Are we getting soft? Closing schools for cold fronts that would have triggered apathetic shrugs back in the 70s? No shortage of opinions and fine whines. Some days I wonder.
The paradox: as our winters slowly warm over time when we do get whacked it feels much worse.
And our weather patterns in recent years? The reassuring Symphony of the Seasons has been replaced by a hyperactive, second- grade band after binging on candy; playing very much out of tune.
For the record: 29 subzero lows at MSP since December 1; the most for Dec. 1 - Jan. 31 since 1982 and roughly the number of subzero lows we experience in an entire winter. During the same period in 1976-77 we saw 39 subzero lows. We've enjoyed 4 days of subzero highs so far. For a typical winter: 3 days with highs below 0F.
20s may leave you deliriously happy later today (how far we've fallen) - before the next clipper sparks an inch of fluff Thursday; maybe another 2 inches Friday night as a reinforcing smack of cold approaches.
Although not quite as frigid, more subzero air arrives by the middle of next week.
Allow me to change the subject & remind you of the Boat Show this weekend!
Hard to believe those lakes will ever thaw.
* image above courtesy of the Minneapolis Boat Show, going on at the Convention Center this weekend. No, summer hasn't been cancelled. Not yet.
"Polar Vortex" Costs Billions. Open Next Fuel Bill With Care. No kidding. Details from The Christian Science Monitor - here's an excerpt: "...The polar vortex that swept through much of the United States earlier this month may have cost the economy as much as $5 billion, according to Planalytics, a research firm in Berwyn, Pa., and London that tracks the effect of weather on the economy. In addition to damaged crops, grounded airline flights, disrupted deliveries, and lost work hours, cold weather can also diminish consumer spending and stress household utility budgets..."
* I still don't see any major storms, certainly no blizzards or newscast-leading weather events for the Super Bowl on Sunday.
* Right now odds favor partly to mostly cloudy skies, dry weather for most or all of the game, with temperatures falling through the mid 30s into the upper 20s by Q4. Expect a northwest breeze around 8-12 mph, with a wind chill in the low to mid 20s. Cold but not debilitating.
* Models hint at a few rain/snow showers or flurries during the morning hours Sunday in East Rutherford, but odds still favor partial clearing by late afternoon and evening. It will look and feel (surprise!) like winter, but I still don't see any meteorological show-stoppers.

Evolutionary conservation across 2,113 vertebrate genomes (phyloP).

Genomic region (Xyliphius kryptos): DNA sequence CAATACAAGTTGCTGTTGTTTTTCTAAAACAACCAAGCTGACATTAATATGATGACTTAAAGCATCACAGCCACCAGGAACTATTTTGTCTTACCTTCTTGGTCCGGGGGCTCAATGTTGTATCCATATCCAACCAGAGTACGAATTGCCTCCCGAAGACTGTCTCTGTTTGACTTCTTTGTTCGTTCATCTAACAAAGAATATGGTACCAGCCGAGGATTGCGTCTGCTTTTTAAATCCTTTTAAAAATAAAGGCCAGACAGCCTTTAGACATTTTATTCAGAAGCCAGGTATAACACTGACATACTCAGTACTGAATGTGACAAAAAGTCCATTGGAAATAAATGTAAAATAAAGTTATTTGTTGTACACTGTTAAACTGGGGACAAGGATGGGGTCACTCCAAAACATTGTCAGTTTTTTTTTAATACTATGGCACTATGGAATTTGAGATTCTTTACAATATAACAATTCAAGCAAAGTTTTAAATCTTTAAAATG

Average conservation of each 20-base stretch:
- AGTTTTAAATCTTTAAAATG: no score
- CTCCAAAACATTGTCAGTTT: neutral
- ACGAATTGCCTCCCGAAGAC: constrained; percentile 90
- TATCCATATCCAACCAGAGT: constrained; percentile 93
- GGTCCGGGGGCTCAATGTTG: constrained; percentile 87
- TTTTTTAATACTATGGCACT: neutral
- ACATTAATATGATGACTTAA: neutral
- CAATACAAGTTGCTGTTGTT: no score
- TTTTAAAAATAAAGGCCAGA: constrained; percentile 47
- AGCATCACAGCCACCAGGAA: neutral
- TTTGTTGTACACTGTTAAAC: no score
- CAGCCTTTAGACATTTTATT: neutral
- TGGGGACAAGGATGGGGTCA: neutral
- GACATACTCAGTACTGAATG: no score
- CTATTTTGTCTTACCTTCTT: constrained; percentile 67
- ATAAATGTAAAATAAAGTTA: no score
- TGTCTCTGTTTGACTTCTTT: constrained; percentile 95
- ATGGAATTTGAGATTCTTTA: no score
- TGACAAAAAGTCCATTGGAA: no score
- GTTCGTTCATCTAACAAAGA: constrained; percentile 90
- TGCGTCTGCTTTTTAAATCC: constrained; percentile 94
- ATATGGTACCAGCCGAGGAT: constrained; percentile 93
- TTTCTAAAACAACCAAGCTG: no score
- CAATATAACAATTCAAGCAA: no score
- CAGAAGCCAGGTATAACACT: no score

Summary: With each passing day our confidence levels continue to grow. The odds of being gob-smacked by a blizzard, ice storm, soaking rain or snow blitz dwindle with each passing day. If the front pushing across New York City Saturday night were to slow, or even stall, the forecast would change, and that's still a possibility (1 in 4 shot). Although spring fever will be nowhere to be found in or near MetLife Stadium, if people are dressed for typical mid-winter conditions it should be a very enjoyable game, with air temperatures in the low to mid 30s, reaching the upper 20s by the end of the 4th quarter.
We're monitoring 4 new model runs daily, and running our own models - we'll keep you posted.
Paul Douglas - Senior Meteorologist - Alerts Broadcaster
Photo credit above: "Snow is cleared from the parking lot of MetLife Stadium, which will host the Super Bowl, in East Rutherford, N.J., Jan. 22, 2014. On Jan. 26, a meteorologist hired by the NFL made his first presentation to some two-dozen executives who are looking to him to tell them what to expect on Super Bowl Sunday." (Fred R. Conrad/The New York Times).
Photo credit above: "In this Jan. 9, 2014 file photo, a visitor to Folsom Lake, Calif., walks his dog down a boat ramp that is now several hundred yards away from the waters' edge. Gov. Jerry Brown formally proclaimed California in a drought Friday Jan. 17, 2014, saying the state is in the midst of perhaps its worst dry spell in a century and the conditions are putting residents and their property in "extreme peril." (AP Photo/Rich Pedroncelli, File).
- Heavy precipitation and floods
- Heat waves
- Tropical storms combined with sea-level rise
- Severe thunderstorms..."
Photo credit: Shutterstock.
- Over 400 people died in the United States last year from falling out of bed.
- Over 300 people drown in bathtubs every year.
- About 2,900 people are killed by hippos in the average year..."
TODAY: Partly sunny, windy & milder. Winds: SW 20. High: 23
WEDNESDAY NIGHT: Windy - still cold. Low: 14
THURSDAY: Another clipper, 1-3" snow possible High: 19
FRIDAY: Cold start with sun giving way to clouds. Snowy coating Friday night. Wake-up: -11. High: 5
SATURDAY: Mostly cloudy, cold wind, more flurries. Wake-up: 2. High: 13
SUNDAY: Partly sunny. Try to hibernate. Wake-up: -6. High: 12
MONDAY: Mix of clouds and sun. Wake-up: -3. High: near 10
TUESDAY: More arctic air approaching. Help. Wake-up: -6. High: 12
* photo above taken in Navarre, Florida Tuesday courtesy of Mandy Hansen.
The end of January, when the temperature measurements of the previous year are in, is always the time to take a look at the global temperature trend. (And, as the Guardian noted aptly, also the time where the “climate science denialists feverishly yell [...] that global warming stopped in 1998.”) Here is the ranking of the warmest years in the four available data sets of the global near-surface temperatures
- See more at: http://www.realclimate.org/index.php/archives/2014/01/global-temperature-2013/#sthash.wHOYD4UM.dpuf
File photo credit above: "The sun set over the Bakken Oil Formation, behind an oil well near Williston, North Dakota." Jim Gehrz - Star Tribune.